Another forté of the Audium box is completely convincing soundstaging. Everything projects freely without sticking to the enclosures and not only is there width, depth layering isn't merely solid but considering price, darn phenomenal. This could be due to the point-source concept which, remembering the punificence of the driver, does quite literally approach a point. It also renders the Comp 5 fit for small-room or close-up duties. After all, point source is relative to listener distance. A 6cm diameter covering 6.5 octaves shrinks what's necessary for the latter to work. Admittedly, I didn't schlepp the speaker offshore to a second, far smaller room. Yet I deliberately moved her far away from the front wall to get within 2 meters of my seat. Even that close, the soundstage didn't suffer.

Image focus and localization lock are very good. There's no ambivalence and voices and instruments are properly sited and clearly separated (if the recording allows). But this isn't razor-edged nor a euphemism for nearly. Rather, it's an additional bonus, i.e. a tendency I personally favor. Instead of full-on holography with highlighted outlines, the Comp 5 bestows a certain bodily roundness or plasticity which I find far more natural. Perhaps this borrows from millimeter-obsessed accuracy but when someone bursts into song or plucks a string, it's more of a realistic physical experience.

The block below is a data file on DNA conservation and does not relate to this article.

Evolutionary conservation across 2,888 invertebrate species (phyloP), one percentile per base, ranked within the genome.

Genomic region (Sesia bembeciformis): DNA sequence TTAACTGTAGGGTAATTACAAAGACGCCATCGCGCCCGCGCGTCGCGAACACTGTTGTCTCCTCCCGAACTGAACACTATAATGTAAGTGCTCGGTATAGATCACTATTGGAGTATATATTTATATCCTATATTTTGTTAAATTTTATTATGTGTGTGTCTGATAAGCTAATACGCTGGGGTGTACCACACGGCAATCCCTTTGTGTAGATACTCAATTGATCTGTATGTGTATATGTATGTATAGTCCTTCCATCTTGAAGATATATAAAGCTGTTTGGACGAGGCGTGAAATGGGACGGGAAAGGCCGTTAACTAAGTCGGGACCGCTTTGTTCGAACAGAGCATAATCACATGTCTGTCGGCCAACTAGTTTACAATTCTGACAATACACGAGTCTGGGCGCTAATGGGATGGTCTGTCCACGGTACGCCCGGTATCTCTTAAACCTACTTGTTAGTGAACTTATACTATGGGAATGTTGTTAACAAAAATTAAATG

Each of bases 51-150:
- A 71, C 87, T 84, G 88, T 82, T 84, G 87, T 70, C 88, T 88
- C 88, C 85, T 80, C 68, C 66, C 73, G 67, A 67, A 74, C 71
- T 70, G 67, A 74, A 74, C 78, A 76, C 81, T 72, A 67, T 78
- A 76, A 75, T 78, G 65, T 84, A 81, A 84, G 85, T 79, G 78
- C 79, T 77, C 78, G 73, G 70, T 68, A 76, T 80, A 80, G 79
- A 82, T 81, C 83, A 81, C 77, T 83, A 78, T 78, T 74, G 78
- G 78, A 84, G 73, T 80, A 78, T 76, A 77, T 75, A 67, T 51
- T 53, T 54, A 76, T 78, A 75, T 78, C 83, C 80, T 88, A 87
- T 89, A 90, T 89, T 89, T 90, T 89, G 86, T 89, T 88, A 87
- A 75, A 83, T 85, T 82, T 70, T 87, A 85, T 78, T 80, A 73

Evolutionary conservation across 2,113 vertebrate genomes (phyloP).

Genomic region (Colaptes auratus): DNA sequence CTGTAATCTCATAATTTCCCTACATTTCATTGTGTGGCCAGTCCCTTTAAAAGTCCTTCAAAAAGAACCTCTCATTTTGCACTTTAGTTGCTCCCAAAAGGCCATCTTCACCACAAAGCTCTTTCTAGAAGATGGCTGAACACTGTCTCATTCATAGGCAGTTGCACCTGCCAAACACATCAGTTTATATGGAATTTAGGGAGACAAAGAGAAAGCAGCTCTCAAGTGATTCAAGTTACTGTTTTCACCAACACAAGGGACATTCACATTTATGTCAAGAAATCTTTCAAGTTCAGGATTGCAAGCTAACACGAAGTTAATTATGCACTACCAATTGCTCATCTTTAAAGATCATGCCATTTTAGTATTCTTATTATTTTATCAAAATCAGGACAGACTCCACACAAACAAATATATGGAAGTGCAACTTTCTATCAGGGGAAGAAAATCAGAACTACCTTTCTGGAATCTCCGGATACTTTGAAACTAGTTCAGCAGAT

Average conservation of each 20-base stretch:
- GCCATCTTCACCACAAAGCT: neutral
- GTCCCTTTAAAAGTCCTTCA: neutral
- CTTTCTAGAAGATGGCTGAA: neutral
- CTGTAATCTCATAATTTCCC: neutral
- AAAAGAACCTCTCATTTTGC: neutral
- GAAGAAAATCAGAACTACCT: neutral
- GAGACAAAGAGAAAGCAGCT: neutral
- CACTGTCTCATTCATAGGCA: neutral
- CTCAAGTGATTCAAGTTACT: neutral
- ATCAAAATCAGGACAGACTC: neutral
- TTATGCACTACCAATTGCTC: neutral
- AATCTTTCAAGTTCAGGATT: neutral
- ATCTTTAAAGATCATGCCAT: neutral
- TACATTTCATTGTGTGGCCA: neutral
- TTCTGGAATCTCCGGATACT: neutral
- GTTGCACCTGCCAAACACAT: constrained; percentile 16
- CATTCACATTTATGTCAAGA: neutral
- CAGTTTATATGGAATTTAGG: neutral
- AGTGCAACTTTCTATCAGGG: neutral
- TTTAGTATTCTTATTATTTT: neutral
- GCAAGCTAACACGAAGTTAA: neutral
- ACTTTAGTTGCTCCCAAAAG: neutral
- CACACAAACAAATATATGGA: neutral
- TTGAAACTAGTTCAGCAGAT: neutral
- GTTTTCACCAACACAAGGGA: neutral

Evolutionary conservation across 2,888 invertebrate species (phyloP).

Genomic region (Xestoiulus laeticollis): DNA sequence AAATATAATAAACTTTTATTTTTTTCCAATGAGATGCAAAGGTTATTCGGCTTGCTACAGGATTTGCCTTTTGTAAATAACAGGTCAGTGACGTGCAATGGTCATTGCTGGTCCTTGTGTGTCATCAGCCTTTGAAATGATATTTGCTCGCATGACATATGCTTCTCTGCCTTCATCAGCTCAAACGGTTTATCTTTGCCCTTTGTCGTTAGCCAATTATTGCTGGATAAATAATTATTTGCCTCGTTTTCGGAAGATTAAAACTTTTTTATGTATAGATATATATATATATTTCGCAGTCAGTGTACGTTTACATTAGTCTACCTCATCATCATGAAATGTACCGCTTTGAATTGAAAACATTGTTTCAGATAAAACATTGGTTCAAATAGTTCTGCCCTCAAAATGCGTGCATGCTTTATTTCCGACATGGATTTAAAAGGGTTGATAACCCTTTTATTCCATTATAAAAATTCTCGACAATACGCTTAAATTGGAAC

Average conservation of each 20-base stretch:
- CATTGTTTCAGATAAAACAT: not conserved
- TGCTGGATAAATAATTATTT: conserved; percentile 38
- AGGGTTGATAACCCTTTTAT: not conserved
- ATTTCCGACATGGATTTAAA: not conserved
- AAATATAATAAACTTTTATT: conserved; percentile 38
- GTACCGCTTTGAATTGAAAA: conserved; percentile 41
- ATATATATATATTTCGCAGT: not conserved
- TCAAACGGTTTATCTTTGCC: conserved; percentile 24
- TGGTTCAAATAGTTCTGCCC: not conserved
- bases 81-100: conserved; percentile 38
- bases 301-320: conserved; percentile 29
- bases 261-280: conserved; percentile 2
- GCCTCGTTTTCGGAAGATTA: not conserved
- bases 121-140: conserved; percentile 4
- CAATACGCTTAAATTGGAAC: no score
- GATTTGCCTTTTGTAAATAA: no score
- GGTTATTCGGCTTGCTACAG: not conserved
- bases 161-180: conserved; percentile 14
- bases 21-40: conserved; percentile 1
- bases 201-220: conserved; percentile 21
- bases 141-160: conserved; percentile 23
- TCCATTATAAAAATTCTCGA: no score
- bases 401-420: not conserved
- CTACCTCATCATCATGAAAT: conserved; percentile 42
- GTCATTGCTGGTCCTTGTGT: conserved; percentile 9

That such audiophile refinements would be within the providence of a €2000 speaker was unexpected. Ditto for the hall sound of many albums. Be it artificial as on Cat Powers' Jukebox where a studio exec must have said, "some reverb puhleeze or things go flat"; or real ambiance (say Zappa's Yellow Shark), the Audium doesn't merely transmit amorphous atmosphere but clearly differentiates between recording venues.